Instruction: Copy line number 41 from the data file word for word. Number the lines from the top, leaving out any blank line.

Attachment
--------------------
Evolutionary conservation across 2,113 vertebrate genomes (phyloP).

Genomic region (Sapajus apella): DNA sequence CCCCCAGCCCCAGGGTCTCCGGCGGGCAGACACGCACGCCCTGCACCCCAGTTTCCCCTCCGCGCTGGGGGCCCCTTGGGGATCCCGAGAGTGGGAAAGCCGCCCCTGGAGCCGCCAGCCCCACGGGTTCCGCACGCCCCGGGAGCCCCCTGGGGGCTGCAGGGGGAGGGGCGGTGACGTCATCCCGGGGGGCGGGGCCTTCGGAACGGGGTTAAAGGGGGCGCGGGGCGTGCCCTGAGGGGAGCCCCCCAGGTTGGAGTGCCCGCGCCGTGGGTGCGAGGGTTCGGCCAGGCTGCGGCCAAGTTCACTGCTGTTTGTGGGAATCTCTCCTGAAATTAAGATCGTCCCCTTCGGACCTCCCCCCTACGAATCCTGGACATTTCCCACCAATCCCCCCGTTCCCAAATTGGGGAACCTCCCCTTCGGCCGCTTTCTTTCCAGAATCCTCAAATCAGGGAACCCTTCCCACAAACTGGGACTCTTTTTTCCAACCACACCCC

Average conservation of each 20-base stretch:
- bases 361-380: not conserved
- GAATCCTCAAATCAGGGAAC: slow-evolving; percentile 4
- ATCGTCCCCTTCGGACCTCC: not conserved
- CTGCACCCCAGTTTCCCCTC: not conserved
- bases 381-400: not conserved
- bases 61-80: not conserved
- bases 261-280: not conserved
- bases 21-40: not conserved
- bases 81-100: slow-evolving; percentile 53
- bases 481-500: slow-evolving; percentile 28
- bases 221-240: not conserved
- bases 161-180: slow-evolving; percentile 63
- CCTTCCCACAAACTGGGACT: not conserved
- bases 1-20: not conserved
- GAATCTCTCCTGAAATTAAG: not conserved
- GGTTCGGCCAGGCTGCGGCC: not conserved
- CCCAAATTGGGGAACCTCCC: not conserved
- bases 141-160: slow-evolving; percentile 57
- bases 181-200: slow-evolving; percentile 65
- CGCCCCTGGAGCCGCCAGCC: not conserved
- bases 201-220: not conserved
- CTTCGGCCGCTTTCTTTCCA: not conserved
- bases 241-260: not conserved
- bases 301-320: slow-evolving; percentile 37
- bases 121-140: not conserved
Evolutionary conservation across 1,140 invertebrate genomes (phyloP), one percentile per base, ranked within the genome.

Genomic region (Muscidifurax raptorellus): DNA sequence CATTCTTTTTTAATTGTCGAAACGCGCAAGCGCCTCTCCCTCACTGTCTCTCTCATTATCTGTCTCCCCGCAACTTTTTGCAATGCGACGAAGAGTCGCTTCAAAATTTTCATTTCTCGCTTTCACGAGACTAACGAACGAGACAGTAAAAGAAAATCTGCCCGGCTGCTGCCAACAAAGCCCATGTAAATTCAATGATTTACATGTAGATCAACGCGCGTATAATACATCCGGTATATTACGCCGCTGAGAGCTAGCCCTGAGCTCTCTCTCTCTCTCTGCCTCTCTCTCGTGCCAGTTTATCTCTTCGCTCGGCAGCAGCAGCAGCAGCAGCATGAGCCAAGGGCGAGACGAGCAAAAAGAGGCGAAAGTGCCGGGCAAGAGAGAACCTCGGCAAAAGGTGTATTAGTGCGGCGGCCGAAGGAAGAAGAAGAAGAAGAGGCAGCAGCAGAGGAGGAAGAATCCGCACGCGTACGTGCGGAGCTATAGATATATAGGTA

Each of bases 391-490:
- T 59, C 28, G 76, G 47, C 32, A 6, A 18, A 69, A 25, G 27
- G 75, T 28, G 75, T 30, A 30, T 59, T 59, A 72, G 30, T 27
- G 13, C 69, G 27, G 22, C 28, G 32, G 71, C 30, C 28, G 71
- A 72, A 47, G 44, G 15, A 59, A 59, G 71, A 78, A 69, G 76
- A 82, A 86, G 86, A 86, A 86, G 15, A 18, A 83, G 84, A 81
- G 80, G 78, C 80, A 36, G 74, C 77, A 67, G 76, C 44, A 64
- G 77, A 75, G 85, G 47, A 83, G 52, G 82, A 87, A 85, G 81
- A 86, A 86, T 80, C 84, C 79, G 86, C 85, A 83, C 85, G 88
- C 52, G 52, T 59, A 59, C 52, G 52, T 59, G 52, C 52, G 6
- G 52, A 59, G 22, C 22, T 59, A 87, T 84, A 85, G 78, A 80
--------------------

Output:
- G 52, A 59, G 22, C 22, T 59, A 87, T 84, A 85, G 78, A 80